Nineteen students from Mbola Millennium Village, in Uyui district in Tanzania, have been awarded secondary school scholarships from the Connect To Learn program. The scholarship recipients are attending local schools supported by Connect To Learn with mobile broadband technology investments in order to provide these students, their classmates and their teachers with access to quality teaching and learning resources.
“Today we are here to celebrate your hard work. These results are achievements of your hard work, so keep this up even when you are in secondary school,” Gerson Nyadzi, the Mbola team leader, told the students, who attended a special ceremony in February with their parents and local officials.
The lucky students were selected at the end of a tight competition in more than ten primary schools in the cluster. They passed with high marks in all the subjects.
Matatizo Njanga, Uyui District Education officer for secondary education, urged the students to be good ambassadors of the Millennium Villages Project (MVP) wherever they go. He also called on parents to strive for more classrooms and dormitories to be built. “In our district, students pregnancy is an acute problem. It’s better if parents can build dormitories for girls (…) so as they are not tempted by boys and men,” he said.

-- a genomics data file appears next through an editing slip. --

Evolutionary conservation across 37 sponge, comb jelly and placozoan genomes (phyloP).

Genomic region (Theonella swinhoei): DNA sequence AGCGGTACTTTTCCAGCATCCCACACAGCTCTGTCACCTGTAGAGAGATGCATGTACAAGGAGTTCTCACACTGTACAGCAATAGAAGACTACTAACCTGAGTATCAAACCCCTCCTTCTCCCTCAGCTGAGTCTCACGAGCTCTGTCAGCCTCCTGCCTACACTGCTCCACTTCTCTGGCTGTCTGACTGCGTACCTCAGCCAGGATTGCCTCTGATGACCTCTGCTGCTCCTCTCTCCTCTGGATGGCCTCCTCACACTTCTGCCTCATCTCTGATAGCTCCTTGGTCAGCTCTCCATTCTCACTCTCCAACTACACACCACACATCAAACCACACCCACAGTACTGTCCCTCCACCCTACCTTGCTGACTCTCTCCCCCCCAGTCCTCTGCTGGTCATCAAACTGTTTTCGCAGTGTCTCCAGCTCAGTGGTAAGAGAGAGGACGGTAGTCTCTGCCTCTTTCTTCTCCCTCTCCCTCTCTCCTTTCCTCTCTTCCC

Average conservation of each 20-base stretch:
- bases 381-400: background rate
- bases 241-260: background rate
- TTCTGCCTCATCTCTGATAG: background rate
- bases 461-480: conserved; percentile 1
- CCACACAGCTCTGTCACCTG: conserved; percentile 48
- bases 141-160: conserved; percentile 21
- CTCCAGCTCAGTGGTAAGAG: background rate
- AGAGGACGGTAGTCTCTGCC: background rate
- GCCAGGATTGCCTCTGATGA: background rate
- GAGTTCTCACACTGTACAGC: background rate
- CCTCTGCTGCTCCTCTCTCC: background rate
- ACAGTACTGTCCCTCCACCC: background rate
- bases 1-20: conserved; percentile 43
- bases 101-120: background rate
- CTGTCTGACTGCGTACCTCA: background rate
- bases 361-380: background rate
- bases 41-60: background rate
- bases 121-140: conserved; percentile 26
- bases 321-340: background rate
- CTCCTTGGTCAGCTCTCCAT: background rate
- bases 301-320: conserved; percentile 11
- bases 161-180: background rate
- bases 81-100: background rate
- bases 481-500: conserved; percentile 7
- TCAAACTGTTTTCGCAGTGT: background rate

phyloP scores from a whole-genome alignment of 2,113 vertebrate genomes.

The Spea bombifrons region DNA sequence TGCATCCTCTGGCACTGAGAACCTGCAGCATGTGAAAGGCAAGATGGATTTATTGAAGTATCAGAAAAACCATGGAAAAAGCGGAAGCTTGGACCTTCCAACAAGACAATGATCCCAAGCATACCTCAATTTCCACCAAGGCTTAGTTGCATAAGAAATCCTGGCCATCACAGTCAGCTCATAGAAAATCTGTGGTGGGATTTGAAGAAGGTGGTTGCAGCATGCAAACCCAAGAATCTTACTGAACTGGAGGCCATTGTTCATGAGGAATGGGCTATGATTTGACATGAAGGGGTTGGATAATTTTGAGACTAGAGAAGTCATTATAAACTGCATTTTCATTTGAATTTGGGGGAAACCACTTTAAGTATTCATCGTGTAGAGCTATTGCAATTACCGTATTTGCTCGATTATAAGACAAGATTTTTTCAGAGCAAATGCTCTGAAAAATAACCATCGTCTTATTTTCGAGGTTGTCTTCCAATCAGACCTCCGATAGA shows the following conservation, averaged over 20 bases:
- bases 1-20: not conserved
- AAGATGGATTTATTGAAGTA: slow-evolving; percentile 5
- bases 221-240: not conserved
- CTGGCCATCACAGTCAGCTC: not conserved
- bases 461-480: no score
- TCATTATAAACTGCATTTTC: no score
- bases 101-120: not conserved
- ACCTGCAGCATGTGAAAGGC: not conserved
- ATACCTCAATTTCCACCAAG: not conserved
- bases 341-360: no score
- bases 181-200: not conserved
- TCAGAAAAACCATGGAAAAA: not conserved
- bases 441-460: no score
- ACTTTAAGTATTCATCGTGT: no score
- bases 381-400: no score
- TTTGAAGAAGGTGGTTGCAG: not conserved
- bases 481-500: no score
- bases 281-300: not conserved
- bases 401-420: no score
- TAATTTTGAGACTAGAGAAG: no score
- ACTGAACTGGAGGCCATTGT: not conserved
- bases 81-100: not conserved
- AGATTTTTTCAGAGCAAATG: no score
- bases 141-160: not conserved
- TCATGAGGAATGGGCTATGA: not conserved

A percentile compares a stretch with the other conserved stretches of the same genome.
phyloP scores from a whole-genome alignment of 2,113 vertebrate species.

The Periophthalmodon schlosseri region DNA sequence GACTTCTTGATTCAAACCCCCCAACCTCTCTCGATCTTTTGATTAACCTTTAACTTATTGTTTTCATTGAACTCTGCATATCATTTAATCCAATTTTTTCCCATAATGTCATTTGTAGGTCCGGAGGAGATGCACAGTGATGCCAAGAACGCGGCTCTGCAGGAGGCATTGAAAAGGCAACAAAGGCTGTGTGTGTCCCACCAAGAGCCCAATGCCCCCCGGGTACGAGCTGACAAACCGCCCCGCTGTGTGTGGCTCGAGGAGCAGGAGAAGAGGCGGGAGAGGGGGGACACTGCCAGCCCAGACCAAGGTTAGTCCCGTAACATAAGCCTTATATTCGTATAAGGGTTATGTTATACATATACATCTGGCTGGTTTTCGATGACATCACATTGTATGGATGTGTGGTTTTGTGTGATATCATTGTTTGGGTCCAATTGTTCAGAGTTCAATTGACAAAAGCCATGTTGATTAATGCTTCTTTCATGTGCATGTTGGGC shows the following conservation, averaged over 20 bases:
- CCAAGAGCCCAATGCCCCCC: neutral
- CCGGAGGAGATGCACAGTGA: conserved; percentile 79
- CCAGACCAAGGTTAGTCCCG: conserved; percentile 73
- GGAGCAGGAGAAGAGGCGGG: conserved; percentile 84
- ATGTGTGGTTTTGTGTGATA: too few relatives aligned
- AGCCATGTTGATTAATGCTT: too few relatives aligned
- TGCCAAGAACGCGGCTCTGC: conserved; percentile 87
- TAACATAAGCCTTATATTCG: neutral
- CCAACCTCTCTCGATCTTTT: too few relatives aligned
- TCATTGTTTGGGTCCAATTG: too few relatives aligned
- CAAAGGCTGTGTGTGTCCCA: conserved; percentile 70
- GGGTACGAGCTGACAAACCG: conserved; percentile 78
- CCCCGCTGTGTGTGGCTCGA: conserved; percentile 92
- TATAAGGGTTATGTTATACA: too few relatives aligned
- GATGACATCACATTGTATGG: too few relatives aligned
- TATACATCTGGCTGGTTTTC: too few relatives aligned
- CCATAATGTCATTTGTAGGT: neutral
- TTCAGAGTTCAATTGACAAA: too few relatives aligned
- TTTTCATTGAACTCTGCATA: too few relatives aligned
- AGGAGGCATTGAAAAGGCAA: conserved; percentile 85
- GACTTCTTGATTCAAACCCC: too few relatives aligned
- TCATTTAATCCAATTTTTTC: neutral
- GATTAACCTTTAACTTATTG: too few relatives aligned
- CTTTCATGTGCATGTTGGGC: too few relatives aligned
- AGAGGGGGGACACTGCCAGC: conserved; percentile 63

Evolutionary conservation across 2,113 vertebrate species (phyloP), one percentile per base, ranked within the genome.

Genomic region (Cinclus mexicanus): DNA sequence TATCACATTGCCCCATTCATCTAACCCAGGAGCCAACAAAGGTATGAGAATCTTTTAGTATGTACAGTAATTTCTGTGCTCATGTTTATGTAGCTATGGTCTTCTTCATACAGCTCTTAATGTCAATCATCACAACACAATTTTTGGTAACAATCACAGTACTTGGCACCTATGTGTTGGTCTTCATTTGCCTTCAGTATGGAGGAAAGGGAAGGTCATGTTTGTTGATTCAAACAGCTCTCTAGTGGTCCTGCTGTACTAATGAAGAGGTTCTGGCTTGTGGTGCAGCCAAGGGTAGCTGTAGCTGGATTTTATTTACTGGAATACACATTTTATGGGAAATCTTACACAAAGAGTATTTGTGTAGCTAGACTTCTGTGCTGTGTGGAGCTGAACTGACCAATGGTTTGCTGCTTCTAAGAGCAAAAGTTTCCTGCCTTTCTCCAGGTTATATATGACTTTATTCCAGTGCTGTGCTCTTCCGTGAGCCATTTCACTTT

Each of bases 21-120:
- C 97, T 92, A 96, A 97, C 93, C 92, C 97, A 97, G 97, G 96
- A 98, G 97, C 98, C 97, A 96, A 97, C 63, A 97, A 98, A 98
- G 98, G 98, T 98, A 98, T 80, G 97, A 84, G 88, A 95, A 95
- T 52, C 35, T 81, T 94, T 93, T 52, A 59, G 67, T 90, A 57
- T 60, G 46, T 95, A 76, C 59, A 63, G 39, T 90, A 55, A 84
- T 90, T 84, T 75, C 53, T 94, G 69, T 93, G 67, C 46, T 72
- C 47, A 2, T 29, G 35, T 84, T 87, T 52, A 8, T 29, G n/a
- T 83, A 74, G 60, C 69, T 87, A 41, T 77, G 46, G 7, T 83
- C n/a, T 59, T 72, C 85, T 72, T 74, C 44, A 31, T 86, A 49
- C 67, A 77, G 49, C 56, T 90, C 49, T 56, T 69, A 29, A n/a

Osango Kasera, the MVP education coordinator, advised parents to work closely with teachers and follow up their children’s progress. “When you cooperate with teachers, you can get daily updates on both behaviors and academic progress.”
Speaking on behalf of the parents present, Jonathan Kebula thanked the project and Connect To Learn, which have given these students a well-deserved chance to pursue their education. In addition to the students in Mbola, 18 others in Ghana received scholarships at the same time.
Founded as a non-profit public-private collaboration by the Earth Institute, Columbia University, the telecommunication giant Ericsson, the not for profit Millennium Promise, and the US pop star Madonna, Connect To Learn seeks to create a broad, public movement in support of education for everyone. It places a particular emphasis on girls to address the special challenges they face in getting enrolled in school and staying there through graduation.